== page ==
The apparent puzzle of the absence of any significant public sector deficit during the course of Yugoslav inflation is therefore resolved when the accumulating losses and deteriorating net worth of the NBY is taken into account. As explained in this and the previous subsection, these losses occurred because of the valuation effects on foreign currency deposits and subsidization of credits to banks and the private sector. Although most inflationary episodes have traditionally been associated with substantial deficits in the public sector, the association in Yugoslavia was instead with the quasi-fiscal operations carried out by the Central Bank. The expansion of base money could have been avoided if revenues had been transferred from the budgets to meet the policy commitment. By their very nature, the quasi-fiscal operations are not always transparent and are difficult to gauge, but a significant characteristic of such operations if their departure from sound banking principles. 2/ The significant departures made by the NBY from appropriate interest rate policy, both with regard to foreign currency redeposit scheme and subsidized credits, argue in favor of regarding the losses of the NBY as part of the consolidated public sector deficit. 1/ Such a view leads to the resolution of the missing public sector deficit puzzle. 2/

4. Appropriate definition of base money

As we have seen, base money in Yugoslavia is defined to include foreign currency liabilities of the NBY to resident commercial banks (E.FCLB) which was the fastest growing component of base money between 1978 and 1989. Is it appropriate to include this component in the definition of base money?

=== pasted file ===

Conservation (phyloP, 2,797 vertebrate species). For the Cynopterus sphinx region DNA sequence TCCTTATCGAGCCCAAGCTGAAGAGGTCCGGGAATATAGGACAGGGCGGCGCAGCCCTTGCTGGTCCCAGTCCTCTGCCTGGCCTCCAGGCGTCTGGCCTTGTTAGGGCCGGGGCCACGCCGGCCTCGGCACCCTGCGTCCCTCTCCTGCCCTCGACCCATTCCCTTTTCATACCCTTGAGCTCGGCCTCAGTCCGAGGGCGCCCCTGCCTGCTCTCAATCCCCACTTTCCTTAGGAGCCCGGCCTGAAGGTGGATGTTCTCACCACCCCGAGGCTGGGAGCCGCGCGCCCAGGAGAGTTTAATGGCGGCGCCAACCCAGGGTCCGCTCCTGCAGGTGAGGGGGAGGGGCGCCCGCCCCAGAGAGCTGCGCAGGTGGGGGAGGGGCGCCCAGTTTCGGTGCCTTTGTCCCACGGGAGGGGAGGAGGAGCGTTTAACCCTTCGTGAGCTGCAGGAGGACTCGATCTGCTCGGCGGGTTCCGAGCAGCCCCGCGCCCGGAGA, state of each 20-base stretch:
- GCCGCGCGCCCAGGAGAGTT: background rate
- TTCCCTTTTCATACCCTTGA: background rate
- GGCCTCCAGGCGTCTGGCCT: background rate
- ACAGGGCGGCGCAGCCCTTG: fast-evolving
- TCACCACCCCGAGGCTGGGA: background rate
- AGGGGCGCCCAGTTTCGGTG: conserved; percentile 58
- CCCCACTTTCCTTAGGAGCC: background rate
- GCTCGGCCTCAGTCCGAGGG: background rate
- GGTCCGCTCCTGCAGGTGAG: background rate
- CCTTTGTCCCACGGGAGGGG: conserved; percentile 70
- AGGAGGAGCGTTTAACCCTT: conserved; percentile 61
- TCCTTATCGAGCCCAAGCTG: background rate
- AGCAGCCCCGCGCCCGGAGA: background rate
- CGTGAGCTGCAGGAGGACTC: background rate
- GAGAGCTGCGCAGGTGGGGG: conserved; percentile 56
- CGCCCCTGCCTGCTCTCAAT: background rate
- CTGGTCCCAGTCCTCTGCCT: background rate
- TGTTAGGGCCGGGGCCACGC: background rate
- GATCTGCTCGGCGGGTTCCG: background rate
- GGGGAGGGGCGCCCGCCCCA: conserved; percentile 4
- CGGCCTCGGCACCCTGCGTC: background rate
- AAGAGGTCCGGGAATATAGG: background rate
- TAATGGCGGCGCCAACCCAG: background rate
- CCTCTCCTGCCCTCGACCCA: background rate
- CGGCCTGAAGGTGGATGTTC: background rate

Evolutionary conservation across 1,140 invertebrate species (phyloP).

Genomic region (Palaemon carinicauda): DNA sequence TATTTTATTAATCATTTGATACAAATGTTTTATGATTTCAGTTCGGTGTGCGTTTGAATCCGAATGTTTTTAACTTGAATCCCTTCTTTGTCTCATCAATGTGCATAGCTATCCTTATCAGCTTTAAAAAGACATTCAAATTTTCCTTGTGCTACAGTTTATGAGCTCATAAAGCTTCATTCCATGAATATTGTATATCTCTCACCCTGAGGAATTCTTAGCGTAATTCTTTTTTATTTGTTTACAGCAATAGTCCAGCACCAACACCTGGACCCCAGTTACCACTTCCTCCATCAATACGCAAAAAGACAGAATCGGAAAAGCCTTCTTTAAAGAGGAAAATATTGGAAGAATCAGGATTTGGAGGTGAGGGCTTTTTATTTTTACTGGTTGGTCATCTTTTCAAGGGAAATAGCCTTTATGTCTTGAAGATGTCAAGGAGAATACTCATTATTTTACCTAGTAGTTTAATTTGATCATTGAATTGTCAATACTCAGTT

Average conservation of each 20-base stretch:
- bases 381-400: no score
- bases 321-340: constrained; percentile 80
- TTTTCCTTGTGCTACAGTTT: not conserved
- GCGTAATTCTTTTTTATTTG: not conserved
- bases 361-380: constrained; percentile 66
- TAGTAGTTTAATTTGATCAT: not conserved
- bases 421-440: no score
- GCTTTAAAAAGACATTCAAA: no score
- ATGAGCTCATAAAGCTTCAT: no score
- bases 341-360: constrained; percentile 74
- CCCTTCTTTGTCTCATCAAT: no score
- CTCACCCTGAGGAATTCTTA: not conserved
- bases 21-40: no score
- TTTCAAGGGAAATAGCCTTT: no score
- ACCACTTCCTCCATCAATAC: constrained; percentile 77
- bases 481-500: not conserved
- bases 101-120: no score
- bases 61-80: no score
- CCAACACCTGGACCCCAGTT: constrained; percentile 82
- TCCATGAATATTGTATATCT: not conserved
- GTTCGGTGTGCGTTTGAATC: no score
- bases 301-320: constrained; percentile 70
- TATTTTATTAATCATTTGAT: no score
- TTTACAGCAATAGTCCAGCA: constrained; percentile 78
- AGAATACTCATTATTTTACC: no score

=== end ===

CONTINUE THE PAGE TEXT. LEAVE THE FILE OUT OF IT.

The concept of base money is primarily designed to explain the money stock from the supply side. Thus, the appropriate definition of base money depends on the choice of the monetary aggregate. Over a variety of countries the choice of monetary aggregate, which has received much support, is the one with the most stable and predictable velocity-behavior. Over the years in Yugoslavia foreign currency deposits became very close substitutes for dinar liquidity. 3/ 4/ Prospects of devaluations induced economic agents to hold a growing proportion of their liquid resources in foreign currency deposits. Furthermore, as can be verified from chart 1c, fears and apprehensions about impending policy action at times led to large shifts between the foreign currency and dinar components of liquidity holdings. Admittedly, the appropriate choice of the monetary aggregate is an empirical matter. As shown in the following sections on demand for money, the fast spread of currency substitution led to difficulties in defining the demand for dinar liquidity independently of the demand for foreign currency denominated liquid claims in Yugoslavia. 1/ While the velocity of all monetary aggregates increased in Yugoslavia in response to accelerating inflation (Charts 1d and 1e), the faster increase in the velocity of aggregates excluding foreign currency deposits leads to serious doubts about the usefulness of the dinar money stock, as an intermediate target of monetary policy. The difference in the seasonal unit root properties of monetary aggregates excluding foreign currency deposits and those of macroeconomic variables, such as price and wage, confirms the limitations of defining the money stock without foreign currency deposits. The most appropriate definition of the money stock in Yugoslavia is therefore M2 including foreign currency deposits and this money stock is satisfactorily explained from the supply side only when E.FCLB is included in the definition of base money. 2/